It's tax inversion. Or, something very much like it.

The merger between, U.S.-based IHS Inc., an information and analytics provider, and Markit Ltd., a market-data company - will become a single entity to be known as IHS Markit - a $13 billion company.

Aside from being part of an ultimate data provider combo, IHS will now be able to enjoy lower tax rate that comes with the deal and from moving some of its operations in the UK, while the rest will remain in Englewood, Colorado, where it was originally located.

With  some of the new company's operations coming out of London, IHS is expected to save as much as $125 million within three years. Another change is the tax the U.S.-based company had to pay.

In the U.S., corporate tax rates are at 35 percent, considered highest among the developed nation. In comparison, companies based in the UK pay just 20 percent in corporate taxes. The merged company is forecast to pay about 20-25 percent adjusted tax rate.

However, Robert Willens, an expert on corporate tax and accounting, said the deal can't be considered a legitimate form of tax inversion even though it presents the qualities of one.

That's because the new deal dilutes the number of shares IHS actually owns in the new company. Specifically, IHS shareholders will own just 57 percent, while Markit shareholders will control 43 percent, says IHS.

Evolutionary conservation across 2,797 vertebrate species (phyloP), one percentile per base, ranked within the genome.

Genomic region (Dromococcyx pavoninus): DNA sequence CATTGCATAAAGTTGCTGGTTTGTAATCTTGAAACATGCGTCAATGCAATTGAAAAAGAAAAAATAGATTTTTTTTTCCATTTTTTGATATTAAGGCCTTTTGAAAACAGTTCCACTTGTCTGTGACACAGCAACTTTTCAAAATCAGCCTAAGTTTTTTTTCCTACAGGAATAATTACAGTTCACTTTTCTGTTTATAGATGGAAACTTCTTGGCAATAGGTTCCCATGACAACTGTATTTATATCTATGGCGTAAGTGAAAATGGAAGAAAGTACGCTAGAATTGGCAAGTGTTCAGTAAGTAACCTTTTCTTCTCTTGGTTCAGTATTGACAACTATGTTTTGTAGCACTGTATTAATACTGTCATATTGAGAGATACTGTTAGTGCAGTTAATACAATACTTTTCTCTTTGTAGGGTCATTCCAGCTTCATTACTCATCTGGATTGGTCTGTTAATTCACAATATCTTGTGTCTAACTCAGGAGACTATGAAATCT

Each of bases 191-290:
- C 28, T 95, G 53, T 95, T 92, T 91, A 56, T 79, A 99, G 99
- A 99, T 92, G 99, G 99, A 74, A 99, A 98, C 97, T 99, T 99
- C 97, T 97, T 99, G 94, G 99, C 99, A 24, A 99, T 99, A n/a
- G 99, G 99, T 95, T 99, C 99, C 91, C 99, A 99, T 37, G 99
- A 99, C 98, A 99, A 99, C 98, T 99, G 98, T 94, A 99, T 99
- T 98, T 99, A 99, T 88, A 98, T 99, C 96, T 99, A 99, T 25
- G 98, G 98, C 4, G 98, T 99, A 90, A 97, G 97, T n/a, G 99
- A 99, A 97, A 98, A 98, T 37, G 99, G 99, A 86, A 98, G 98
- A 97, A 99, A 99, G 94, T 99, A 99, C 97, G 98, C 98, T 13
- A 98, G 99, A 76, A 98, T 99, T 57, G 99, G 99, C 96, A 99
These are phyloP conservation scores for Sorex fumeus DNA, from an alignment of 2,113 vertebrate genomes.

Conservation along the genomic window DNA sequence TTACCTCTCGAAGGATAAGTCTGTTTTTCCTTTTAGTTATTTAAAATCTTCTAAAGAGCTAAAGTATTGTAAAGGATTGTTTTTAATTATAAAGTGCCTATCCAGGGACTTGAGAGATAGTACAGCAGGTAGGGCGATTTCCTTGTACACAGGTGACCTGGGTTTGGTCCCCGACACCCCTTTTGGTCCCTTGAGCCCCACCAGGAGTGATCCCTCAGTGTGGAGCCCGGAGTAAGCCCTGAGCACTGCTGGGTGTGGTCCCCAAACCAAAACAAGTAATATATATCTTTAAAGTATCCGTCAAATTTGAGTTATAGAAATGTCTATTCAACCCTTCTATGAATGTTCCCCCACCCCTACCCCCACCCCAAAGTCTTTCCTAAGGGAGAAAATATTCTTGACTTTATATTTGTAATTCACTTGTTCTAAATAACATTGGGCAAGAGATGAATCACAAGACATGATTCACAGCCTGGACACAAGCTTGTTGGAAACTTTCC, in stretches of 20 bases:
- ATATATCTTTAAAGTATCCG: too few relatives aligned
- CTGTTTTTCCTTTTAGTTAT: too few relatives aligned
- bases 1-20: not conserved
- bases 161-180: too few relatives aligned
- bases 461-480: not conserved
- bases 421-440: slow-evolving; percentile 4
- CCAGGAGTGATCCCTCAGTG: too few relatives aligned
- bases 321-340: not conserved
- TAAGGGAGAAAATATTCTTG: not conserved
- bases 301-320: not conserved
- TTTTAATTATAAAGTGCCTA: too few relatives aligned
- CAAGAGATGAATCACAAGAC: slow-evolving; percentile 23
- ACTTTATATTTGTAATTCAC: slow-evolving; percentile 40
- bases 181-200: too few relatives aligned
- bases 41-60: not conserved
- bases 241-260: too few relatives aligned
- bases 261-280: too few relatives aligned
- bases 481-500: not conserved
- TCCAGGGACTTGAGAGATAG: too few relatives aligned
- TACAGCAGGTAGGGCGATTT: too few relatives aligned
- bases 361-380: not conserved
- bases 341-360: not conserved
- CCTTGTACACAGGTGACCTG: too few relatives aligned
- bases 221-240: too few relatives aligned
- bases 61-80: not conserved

In addition, the new corporate structure of the company will allow IHS to access foreign cash it stockpiles overseas, of course, without paying U.S. taxes. Moreover, getting the best of both worlds, the IHS Markit can keep its debt in the U.S. while shifting its earnings overseas, Willens said.

Such practices are something the U.S. government is trying to crack down on. Recently, the Obama administration said it is tightening its grip on U.S. corporations by creating a new set of rules that will make it more difficult for companies based in the country to reincorporate on foreign soil.

"We don't see this transaction as being implicated by the U.S. anti-inversion rules," IHS Chief Financial Officer Todd Hyatt said during a conference call with industry experts and observers.

When the news did break out about the merger, both companies' individual stock prices shot straight up - IHS's shares increased 5.6 percent from $92.90 to $116.90, while Markit's shares are 10.9 percent up to $32.70.

Photo: Ken Lund | Flickr

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